Banned for two decades because it was impertinent enough to suggest ancient Greece had little to do with contemporary Greece, the 1989 TV series The Owl’s Legacy, by the late French media artist is now bringing its symposium-style intellectual praise of what Greece brought to the world to a new audience, its 13 episodes streaming on VHX.
Somewhat akin to the late Steve Allen’s Meeting of Minds, in which four characters from different times of history would sit to debate politics, philosophy, religion, history, science, and many other topics, the look back at ancient Greece and its ties to the country today bring a provocative air and illuminate again the contributions that helped shape Western civilization, from democracy to math, science, history and, that most Greek of ideas and ideals, philosophy.
It is, the New York Times said in a review, also highly entertaining, difficult to do in a format that, while it resembles how ancient Greeks would sit down with wine to let ideas flow, still depends on talking heads, albeit very smart ones.
It was the brainchild of Marker, who died in 2012, and was the greatest film essayist of his time, and written by Jean-Claude Carriere in another French nod to celebrating what the Greeks brought to the world, and which endures today.
A stream of cognoscenti, most of them Greek or French, give a lively discourse that combines Greek words with ideas, at times disputing the influence of Greek antiquity on the contemporary world and civilization, what’s left of it during a time of terrorism, suicide bombers, runaway corruption, government-sponsored assassination and dictatorships fraying sanity.
It takes place in Athens, Paris, Berkeley, California and Tbilisi, Georgia, with tables adorned with fruits, symbolic perhaps of what we enjoy today, the fruits of thought of ancient Greeks whose minds didn’t have the benefit of modern technology or science but just boundless wonder.
Mostly, it’s one person talking and you can imagine perhaps Plato under a tree or Pericles on the Pnyx on that hill across from the Parthenon carrying forth, the air above him flowing with invisible persuasions.
The Owl’s Legacy, telecast in Britain in 1991, was not seen again until 2007, when it was shown for the first time in Greece as an art installation, the series presented simultaneously on 13 monitors. “Even on one, it can be dizzying. Ideas whiz past and rebound like balls on a squash court,” the Times said.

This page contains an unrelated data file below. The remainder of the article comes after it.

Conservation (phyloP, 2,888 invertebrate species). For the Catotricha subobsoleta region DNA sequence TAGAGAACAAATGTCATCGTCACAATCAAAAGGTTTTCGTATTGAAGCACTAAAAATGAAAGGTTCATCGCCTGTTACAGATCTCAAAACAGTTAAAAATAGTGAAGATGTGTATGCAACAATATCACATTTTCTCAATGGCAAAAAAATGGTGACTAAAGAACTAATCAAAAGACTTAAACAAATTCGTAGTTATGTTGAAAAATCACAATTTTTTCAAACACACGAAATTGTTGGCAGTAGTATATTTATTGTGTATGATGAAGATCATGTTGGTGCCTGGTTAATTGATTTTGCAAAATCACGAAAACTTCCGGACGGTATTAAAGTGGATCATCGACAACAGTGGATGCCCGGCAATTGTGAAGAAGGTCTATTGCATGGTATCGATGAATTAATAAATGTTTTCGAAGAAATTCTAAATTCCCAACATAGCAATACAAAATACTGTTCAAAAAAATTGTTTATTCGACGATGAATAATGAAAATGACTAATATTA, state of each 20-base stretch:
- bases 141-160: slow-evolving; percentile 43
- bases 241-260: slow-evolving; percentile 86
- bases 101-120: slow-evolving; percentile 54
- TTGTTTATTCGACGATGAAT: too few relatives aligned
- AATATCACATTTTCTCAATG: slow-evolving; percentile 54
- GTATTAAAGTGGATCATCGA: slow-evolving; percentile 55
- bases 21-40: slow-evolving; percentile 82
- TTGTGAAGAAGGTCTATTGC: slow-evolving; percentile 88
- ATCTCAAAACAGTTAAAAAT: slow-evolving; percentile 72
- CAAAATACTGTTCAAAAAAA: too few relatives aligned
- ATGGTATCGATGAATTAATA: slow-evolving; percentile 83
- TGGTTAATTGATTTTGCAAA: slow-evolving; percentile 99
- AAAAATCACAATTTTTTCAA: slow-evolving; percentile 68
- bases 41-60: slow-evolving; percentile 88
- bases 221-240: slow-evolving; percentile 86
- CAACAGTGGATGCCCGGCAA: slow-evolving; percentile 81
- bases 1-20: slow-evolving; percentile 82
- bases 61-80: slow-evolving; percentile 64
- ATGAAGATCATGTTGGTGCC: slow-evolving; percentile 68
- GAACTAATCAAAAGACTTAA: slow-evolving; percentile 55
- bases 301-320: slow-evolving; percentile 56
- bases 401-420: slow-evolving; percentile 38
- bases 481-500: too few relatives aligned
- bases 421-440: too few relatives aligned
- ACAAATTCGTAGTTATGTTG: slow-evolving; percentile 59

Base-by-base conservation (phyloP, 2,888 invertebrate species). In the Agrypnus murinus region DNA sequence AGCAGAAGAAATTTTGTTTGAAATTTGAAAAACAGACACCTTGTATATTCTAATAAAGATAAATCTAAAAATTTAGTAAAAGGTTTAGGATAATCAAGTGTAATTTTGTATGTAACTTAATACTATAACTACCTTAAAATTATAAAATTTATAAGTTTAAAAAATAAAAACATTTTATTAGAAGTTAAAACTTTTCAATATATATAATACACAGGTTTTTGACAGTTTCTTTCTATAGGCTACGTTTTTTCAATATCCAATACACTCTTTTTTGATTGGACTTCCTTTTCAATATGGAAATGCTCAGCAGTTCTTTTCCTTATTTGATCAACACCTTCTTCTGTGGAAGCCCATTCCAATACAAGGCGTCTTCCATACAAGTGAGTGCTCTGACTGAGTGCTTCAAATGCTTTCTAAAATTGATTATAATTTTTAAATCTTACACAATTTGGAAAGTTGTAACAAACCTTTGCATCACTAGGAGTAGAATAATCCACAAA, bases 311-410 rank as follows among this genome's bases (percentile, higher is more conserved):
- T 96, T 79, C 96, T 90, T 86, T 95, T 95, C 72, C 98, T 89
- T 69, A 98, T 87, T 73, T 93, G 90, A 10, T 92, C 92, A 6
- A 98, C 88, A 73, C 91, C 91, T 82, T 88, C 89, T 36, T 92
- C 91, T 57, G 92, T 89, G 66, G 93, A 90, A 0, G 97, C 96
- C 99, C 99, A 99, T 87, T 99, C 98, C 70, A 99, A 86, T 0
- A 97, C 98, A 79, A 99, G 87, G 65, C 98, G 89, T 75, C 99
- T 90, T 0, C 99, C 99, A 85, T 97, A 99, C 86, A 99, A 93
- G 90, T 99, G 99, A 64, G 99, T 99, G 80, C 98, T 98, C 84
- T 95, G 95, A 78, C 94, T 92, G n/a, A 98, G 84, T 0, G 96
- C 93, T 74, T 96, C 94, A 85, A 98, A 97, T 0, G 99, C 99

The talk is punctuated by film clips — including excerpts from Leni Riefenstahl’s Nazi-inspired Olympia about the 1936 Berlin Olympics where Germany – five years from invading Greece during World War II – was so enamored of the Games that its organizer, Dr. Carl Diem, created the torch run. There’s also contributions from Norman McLaren’s number animation Rhythmetic and Elia Kazan’s “America, America” — as well as images of ancient statuary and documentary footage of contemporary Greece.
The showcase speaker is Greek-French philosopher Cornelius Castoriadis; the most provocative is the French-American literary critic George Steiner, who, among other things, wonders whether the death of Jesus Christ or of Socrates was more meaningful, the report said and his questioning of modern Greece’s link was what got it barred for almost 20 years in the homeland of thought.
Each half-hour episode is given a title that consists of a Greek-derived word followed by an often provocative phrase: Symposium or Accepted Ideas is followed by Olympics or Imaginary Greece, Democracy or the City of Dreams, Nostalgia or the Impossible Return, Amnesia or History on the March, Mathematics or the Empire Counts Back, Logomachy or the Dialect of the Tribe, Music or Inner Space, Cosmogony or the Ways of the World, Mythology or Lies Like Truth, Misogyny or the Snares of Desire, Tragedy or the Illusion of Death and Philosophy or the Triumph of the Owl.
It plays like in critical thinking and examination, the roots of ancient Greek teaching with Marker’s narrator comparing Greek words to the angels in director Wim Wenders’s Wings of Desire, unseen but everywhere presences, noting how many Greek words are part of English.
The singer and composer Angelique Ionatos, born in Athens and living in Paris, remarks how proud she feels to hear Greek words in French and the profundity of Plato and Socrates’ high thinking is compared to Greeks arguing in the streets today, hot top politics.
Castoriadis and the Italian scholar Guilia Sissa connect Greek tragedy to democracy, concerned as tragedy is with the clash of contradictory individual rights. More fanciful is the questionable notion, derived from Greek mythology, that Athens invented music, writes the reviewer J. Hoberman, an American film critic, journalist, author and academic.
Greeks will love Georgian philosopher Merab Mamardashvili declaring that “all philosophy is Greek philosophy,” and British classicist Manuela Smith pointing out the injunction to “know thyself,” or whether Freud was Socrates’ heir.
In the episode Misogyny, which deals partly with Greek eroticism, Marker addresses an issue that has been troubling throughout the series — namely, patriarchy, which, Ionatos remarks, persists in contemporary Greece, carried on unwittingly by the lack of women with central parts of the series.
The final episode Philosophy talks of the owl, the goddess of wisdom Athena’s sacred bird and spins from Descartes’, “I think, therefore I am,” to Castoriadis turning it on its head, in typical Greek examination of a life worth living that, “What should I think?”